For patients who are taking nifedipine, which has a reported prevalence of gingival enlargement of up to 44%, other calcium channel blockers such as diltiazem or verapamil may be viable alternatives; their reported prevalences of inducing gingival enlargement are 20% and 4%, respectively.4,11,18 In addition, consideration may be given to the use of another class of antihypertensive medications rather than calcium channel blockers, because none of these drugs are known to induce gingival enlargement.
Drug substitutions for cyclosporine are more limited. Tracolimus is another immunosuppressant that has been used with organ transplant recipients.25 The incidence of gingival enlargement in patients receiving tacrolimus therapy is approximately 65% lower than that of individuals who are receiving cyclosporine.2 Clinical trials have also shown that the substitution of cyclosporine with tacrolimus results in a significant decrease in the severity of gingival enlargement as compared with patients who are kept on cyclosporine therapy.14,23,28 In another study,16 the same drug substitution resulted in a strong decrease in or the complete resolution of gingival enlargement in more than 70% of the patients who initially presented with cyclosporine-induced gingival enlargement. Therefore, the dental practitioner should consult with the treating transplantation physician to investigate the possibility of a change in immunosuppressant therapy as one of the steps in the treatment of cyclosporine-induced gingival enlargement. Patients who take cyclosporine in combination with a calcium channel blocker tend to present an overall lower prevalence of and less severe gingival enlargement if the anti-hypertensive drug is amlodipine as compared with nifedipine.15
The administration of the antibiotic azithromycin has been shown to decrease the severity of gingival enlargement induced by the administration of cyclosporine. A 3-day course of systemic azithromycin significantly decreased gingival enlargement, and the effect was observed as early as 7 to 30 days after the initiation of antibiotic therapy.27 The use of azithromycin to decrease cyclosporine-induced gingival enlargement resulted in significantly greater changes than those observed with an improvement in oral hygiene.21 The topical administration of azithromycin in the form of a toothpaste also decreased the severity of cyclosporine-induced gingival enlargement.2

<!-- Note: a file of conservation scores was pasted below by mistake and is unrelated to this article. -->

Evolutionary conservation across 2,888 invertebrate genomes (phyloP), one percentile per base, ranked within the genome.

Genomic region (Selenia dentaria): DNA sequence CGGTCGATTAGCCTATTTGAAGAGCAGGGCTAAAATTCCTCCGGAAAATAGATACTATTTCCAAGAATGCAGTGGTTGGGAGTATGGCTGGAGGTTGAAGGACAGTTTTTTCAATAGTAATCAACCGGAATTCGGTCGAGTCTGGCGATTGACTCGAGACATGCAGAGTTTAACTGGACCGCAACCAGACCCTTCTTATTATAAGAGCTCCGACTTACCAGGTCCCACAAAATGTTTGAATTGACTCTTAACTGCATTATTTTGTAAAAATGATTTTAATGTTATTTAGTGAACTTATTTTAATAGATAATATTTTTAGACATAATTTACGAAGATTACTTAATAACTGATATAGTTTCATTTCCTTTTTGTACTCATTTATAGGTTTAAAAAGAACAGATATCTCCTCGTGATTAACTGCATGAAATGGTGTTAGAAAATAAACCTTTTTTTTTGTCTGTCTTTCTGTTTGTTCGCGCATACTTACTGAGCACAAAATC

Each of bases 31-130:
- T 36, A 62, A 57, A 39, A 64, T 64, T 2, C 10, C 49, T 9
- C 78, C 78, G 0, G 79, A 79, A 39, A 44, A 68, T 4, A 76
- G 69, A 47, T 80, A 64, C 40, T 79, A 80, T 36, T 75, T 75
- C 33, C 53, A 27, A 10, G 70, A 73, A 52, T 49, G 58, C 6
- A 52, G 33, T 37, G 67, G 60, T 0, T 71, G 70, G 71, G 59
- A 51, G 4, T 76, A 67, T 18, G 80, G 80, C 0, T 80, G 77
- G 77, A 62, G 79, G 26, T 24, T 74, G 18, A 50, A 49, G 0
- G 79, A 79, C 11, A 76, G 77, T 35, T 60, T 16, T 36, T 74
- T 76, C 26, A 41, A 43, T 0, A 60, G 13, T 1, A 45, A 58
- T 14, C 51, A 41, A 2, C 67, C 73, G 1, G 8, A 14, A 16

Second, the clinician should emphasize plaque control as the first step in the treatment of drug-induced gingival enlargement. Although the exact role played by bacterial plaque is not well understood, evidence suggests that good oral hygiene, chemotherapeutics,24 and the frequent professional removal of plaque decrease the degree of gingival enlargement and improve overall gingival health.10,12,26 The presence of drug-induced enlargement is associated with pseudopocket formation, frequently with abundant plaque accumulation, which may lead to the development of periodontitis; meticulous plaque control therefore helps to maintain attachment levels. In addition, adequate plaque control may help to prevent the recurrence of gingival enlargement in surgically treated cases.
Third, in some patients, gingival enlargement persists after careful consideration of the previous approaches. These patients may require surgery, which may involve either gingivectomy or the periodontal flap.
Figure 58-1 presents a decision tree that outlines the sequence of events and options for the treatment of drug-induced gingival enlargement.
Gingivectomy has the advantage of simplicity and quickness but presents the disadvantages of more postoperative discomfort and an increased chance of postoperative bleeding. It also sacrifices keratinized tissue and does not allow for osseous recontouring. The clinician’s decision between the two surgical techniques available must consider the extension of the area to be operated, the presence of periodontitis and osseous defects, and the location of the base of the pockets in relation to the mucogingival junction.
In general, small areas (i.e., up to six teeth) of drug-induced gingival enlargement with no evidence of attachment loss (and therefore no anticipated need for osseous surgery) can be effectively treated with the gingivectomy technique. An important consideration is the amount of keratinized tissue present: remember that at least 3 mm in the apicocoronal direction should remain after the surgery is completed.